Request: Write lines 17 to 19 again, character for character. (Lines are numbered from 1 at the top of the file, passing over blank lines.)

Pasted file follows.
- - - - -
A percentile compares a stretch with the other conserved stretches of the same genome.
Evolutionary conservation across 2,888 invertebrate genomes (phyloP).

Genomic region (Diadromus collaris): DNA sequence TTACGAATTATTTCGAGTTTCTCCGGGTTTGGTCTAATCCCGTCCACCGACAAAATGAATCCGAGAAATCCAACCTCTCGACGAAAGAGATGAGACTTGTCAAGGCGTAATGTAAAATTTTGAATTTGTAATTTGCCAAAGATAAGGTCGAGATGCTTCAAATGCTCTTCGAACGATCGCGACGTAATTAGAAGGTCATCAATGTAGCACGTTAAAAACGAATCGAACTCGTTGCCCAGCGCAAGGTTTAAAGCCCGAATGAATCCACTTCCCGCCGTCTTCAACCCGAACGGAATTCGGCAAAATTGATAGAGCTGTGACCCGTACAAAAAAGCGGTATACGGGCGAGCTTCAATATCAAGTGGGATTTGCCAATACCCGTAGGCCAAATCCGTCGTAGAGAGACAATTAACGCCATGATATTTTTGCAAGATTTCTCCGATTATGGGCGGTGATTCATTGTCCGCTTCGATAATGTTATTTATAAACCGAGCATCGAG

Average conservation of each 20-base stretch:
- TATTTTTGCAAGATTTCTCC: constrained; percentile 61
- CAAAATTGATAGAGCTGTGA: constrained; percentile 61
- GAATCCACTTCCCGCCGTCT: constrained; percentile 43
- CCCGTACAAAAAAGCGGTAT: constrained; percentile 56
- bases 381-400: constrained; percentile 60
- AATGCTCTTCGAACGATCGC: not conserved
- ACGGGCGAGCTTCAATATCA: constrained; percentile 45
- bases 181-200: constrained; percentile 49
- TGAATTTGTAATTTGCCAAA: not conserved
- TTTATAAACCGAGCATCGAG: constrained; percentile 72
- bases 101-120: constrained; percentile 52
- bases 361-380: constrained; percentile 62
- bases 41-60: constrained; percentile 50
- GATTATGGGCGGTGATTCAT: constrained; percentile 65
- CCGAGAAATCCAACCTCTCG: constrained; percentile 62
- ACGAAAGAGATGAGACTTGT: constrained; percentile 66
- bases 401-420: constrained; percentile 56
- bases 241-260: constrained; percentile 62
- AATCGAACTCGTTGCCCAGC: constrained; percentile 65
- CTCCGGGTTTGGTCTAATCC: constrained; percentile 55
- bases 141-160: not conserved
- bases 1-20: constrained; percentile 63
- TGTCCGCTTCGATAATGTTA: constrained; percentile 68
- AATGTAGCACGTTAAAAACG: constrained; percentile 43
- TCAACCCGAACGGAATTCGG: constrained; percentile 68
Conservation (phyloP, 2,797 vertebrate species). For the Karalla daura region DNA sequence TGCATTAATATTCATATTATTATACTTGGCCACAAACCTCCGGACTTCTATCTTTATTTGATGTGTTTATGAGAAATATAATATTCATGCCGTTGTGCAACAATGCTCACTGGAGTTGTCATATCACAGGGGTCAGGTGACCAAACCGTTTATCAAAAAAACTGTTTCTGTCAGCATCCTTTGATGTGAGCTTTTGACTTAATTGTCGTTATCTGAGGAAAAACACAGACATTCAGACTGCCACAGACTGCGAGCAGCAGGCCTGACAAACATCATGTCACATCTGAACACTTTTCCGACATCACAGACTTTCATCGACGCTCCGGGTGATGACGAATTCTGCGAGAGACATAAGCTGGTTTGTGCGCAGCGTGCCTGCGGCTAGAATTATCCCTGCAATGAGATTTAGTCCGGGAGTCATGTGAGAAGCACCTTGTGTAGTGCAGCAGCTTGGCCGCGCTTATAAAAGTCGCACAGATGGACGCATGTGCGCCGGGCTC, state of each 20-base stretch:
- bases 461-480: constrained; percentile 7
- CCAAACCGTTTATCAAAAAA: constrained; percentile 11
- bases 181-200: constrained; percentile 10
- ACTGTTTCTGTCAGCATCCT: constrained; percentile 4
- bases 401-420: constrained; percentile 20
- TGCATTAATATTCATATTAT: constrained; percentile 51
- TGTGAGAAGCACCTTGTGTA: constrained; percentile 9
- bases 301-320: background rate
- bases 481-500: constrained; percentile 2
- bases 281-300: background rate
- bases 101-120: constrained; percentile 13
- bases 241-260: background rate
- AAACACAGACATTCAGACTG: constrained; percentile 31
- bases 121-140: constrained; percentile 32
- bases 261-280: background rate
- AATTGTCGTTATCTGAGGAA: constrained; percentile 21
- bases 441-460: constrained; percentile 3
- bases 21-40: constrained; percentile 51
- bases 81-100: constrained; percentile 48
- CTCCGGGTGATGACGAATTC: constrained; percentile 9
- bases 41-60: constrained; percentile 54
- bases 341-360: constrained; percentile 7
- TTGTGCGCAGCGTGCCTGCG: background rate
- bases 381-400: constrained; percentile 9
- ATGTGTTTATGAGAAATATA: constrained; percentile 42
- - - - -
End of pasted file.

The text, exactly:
- bases 41-60: constrained; percentile 50
- GATTATGGGCGGTGATTCAT: constrained; percentile 65
- CCGAGAAATCCAACCTCTCG: constrained; percentile 62